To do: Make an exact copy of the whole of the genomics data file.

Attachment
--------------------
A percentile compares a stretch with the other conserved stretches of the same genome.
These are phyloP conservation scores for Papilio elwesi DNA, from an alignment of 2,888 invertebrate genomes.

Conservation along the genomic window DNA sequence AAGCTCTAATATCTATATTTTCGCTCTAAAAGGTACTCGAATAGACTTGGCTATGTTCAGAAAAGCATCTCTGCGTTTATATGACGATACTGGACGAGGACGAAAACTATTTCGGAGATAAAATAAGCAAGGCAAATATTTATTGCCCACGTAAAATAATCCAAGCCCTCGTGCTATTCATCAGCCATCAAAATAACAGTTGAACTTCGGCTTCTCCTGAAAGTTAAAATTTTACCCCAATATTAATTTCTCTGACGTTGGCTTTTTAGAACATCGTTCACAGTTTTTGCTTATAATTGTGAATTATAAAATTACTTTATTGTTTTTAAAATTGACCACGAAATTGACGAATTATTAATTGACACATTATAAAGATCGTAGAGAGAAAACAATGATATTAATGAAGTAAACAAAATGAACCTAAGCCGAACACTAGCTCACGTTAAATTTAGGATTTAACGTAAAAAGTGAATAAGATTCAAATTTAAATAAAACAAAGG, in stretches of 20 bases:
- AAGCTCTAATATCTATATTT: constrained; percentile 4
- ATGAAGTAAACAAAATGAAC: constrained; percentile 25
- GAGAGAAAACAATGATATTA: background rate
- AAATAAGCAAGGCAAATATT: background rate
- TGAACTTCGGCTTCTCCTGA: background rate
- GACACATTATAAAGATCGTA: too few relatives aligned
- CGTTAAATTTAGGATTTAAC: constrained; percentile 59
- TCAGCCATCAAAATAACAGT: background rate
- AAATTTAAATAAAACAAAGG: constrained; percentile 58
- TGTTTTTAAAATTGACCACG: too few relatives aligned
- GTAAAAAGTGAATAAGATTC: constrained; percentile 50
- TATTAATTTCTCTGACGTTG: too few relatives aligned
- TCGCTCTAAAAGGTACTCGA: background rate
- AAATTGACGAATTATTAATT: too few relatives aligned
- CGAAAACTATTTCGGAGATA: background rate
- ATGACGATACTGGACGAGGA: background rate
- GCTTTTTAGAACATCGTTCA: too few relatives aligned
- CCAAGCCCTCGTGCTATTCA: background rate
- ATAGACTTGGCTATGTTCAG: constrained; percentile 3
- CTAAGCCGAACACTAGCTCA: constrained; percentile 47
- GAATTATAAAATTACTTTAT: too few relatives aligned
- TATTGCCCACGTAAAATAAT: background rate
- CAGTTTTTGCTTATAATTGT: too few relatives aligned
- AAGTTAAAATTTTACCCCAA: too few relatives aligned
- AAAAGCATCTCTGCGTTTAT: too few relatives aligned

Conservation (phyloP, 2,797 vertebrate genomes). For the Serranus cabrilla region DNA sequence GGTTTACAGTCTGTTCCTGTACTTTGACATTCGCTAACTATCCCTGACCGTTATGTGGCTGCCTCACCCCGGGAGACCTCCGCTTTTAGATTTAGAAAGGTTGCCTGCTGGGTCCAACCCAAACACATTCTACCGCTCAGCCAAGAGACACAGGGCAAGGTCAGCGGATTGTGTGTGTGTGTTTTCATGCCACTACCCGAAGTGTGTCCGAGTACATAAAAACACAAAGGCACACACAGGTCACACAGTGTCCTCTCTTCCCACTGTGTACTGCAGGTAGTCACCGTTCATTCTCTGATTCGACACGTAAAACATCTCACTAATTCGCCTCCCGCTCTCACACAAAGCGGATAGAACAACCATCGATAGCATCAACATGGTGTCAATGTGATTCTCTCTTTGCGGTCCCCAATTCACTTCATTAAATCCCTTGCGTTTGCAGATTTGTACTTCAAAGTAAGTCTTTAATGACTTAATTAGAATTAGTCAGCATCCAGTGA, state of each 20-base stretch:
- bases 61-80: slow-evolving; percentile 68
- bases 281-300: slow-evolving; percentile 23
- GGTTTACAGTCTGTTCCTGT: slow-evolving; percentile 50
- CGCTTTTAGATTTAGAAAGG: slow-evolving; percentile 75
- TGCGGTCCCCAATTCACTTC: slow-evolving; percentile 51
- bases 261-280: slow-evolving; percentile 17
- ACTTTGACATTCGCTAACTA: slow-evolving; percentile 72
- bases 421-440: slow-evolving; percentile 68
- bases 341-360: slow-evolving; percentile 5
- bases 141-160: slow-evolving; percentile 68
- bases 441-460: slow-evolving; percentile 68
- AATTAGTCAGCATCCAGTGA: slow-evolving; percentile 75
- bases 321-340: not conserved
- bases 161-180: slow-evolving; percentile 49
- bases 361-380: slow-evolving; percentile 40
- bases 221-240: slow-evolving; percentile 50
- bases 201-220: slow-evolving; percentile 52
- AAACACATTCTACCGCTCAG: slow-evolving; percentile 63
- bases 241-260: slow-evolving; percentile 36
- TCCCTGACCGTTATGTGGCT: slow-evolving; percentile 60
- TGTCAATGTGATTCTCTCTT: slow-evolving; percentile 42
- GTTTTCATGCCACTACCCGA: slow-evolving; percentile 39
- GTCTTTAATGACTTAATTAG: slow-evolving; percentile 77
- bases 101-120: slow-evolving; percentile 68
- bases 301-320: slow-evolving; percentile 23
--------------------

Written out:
A percentile compares a stretch with the other conserved stretches of the same genome.
These are phyloP conservation scores for Papilio elwesi DNA, from an alignment of 2,888 invertebrate genomes.

Conservation along the genomic window DNA sequence AAGCTCTAATATCTATATTTTCGCTCTAAAAGGTACTCGAATAGACTTGGCTATGTTCAGAAAAGCATCTCTGCGTTTATATGACGATACTGGACGAGGACGAAAACTATTTCGGAGATAAAATAAGCAAGGCAAATATTTATTGCCCACGTAAAATAATCCAAGCCCTCGTGCTATTCATCAGCCATCAAAATAACAGTTGAACTTCGGCTTCTCCTGAAAGTTAAAATTTTACCCCAATATTAATTTCTCTGACGTTGGCTTTTTAGAACATCGTTCACAGTTTTTGCTTATAATTGTGAATTATAAAATTACTTTATTGTTTTTAAAATTGACCACGAAATTGACGAATTATTAATTGACACATTATAAAGATCGTAGAGAGAAAACAATGATATTAATGAAGTAAACAAAATGAACCTAAGCCGAACACTAGCTCACGTTAAATTTAGGATTTAACGTAAAAAGTGAATAAGATTCAAATTTAAATAAAACAAAGG, in stretches of 20 bases:
- AAGCTCTAATATCTATATTT: constrained; percentile 4
- ATGAAGTAAACAAAATGAAC: constrained; percentile 25
- GAGAGAAAACAATGATATTA: background rate
- AAATAAGCAAGGCAAATATT: background rate
- TGAACTTCGGCTTCTCCTGA: background rate
- GACACATTATAAAGATCGTA: too few relatives aligned
- CGTTAAATTTAGGATTTAAC: constrained; percentile 59
- TCAGCCATCAAAATAACAGT: background rate
- AAATTTAAATAAAACAAAGG: constrained; percentile 58
- TGTTTTTAAAATTGACCACG: too few relatives aligned
- GTAAAAAGTGAATAAGATTC: constrained; percentile 50
- TATTAATTTCTCTGACGTTG: too few relatives aligned
- TCGCTCTAAAAGGTACTCGA: background rate
- AAATTGACGAATTATTAATT: too few relatives aligned
- CGAAAACTATTTCGGAGATA: background rate
- ATGACGATACTGGACGAGGA: background rate
- GCTTTTTAGAACATCGTTCA: too few relatives aligned
- CCAAGCCCTCGTGCTATTCA: background rate
- ATAGACTTGGCTATGTTCAG: constrained; percentile 3
- CTAAGCCGAACACTAGCTCA: constrained; percentile 47
- GAATTATAAAATTACTTTAT: too few relatives aligned
- TATTGCCCACGTAAAATAAT: background rate
- CAGTTTTTGCTTATAATTGT: too few relatives aligned
- AAGTTAAAATTTTACCCCAA: too few relatives aligned
- AAAAGCATCTCTGCGTTTAT: too few relatives aligned

Conservation (phyloP, 2,797 vertebrate genomes). For the Serranus cabrilla region DNA sequence GGTTTACAGTCTGTTCCTGTACTTTGACATTCGCTAACTATCCCTGACCGTTATGTGGCTGCCTCACCCCGGGAGACCTCCGCTTTTAGATTTAGAAAGGTTGCCTGCTGGGTCCAACCCAAACACATTCTACCGCTCAGCCAAGAGACACAGGGCAAGGTCAGCGGATTGTGTGTGTGTGTTTTCATGCCACTACCCGAAGTGTGTCCGAGTACATAAAAACACAAAGGCACACACAGGTCACACAGTGTCCTCTCTTCCCACTGTGTACTGCAGGTAGTCACCGTTCATTCTCTGATTCGACACGTAAAACATCTCACTAATTCGCCTCCCGCTCTCACACAAAGCGGATAGAACAACCATCGATAGCATCAACATGGTGTCAATGTGATTCTCTCTTTGCGGTCCCCAATTCACTTCATTAAATCCCTTGCGTTTGCAGATTTGTACTTCAAAGTAAGTCTTTAATGACTTAATTAGAATTAGTCAGCATCCAGTGA, state of each 20-base stretch:
- bases 61-80: slow-evolving; percentile 68
- bases 281-300: slow-evolving; percentile 23
- GGTTTACAGTCTGTTCCTGT: slow-evolving; percentile 50
- CGCTTTTAGATTTAGAAAGG: slow-evolving; percentile 75
- TGCGGTCCCCAATTCACTTC: slow-evolving; percentile 51
- bases 261-280: slow-evolving; percentile 17
- ACTTTGACATTCGCTAACTA: slow-evolving; percentile 72
- bases 421-440: slow-evolving; percentile 68
- bases 341-360: slow-evolving; percentile 5
- bases 141-160: slow-evolving; percentile 68
- bases 441-460: slow-evolving; percentile 68
- AATTAGTCAGCATCCAGTGA: slow-evolving; percentile 75
- bases 321-340: not conserved
- bases 161-180: slow-evolving; percentile 49
- bases 361-380: slow-evolving; percentile 40
- bases 221-240: slow-evolving; percentile 50
- bases 201-220: slow-evolving; percentile 52
- AAACACATTCTACCGCTCAG: slow-evolving; percentile 63
- bases 241-260: slow-evolving; percentile 36
- TCCCTGACCGTTATGTGGCT: slow-evolving; percentile 60
- TGTCAATGTGATTCTCTCTT: slow-evolving; percentile 42
- GTTTTCATGCCACTACCCGA: slow-evolving; percentile 39
- GTCTTTAATGACTTAATTAG: slow-evolving; percentile 77
- bases 101-120: slow-evolving; percentile 68
- bases 301-320: slow-evolving; percentile 23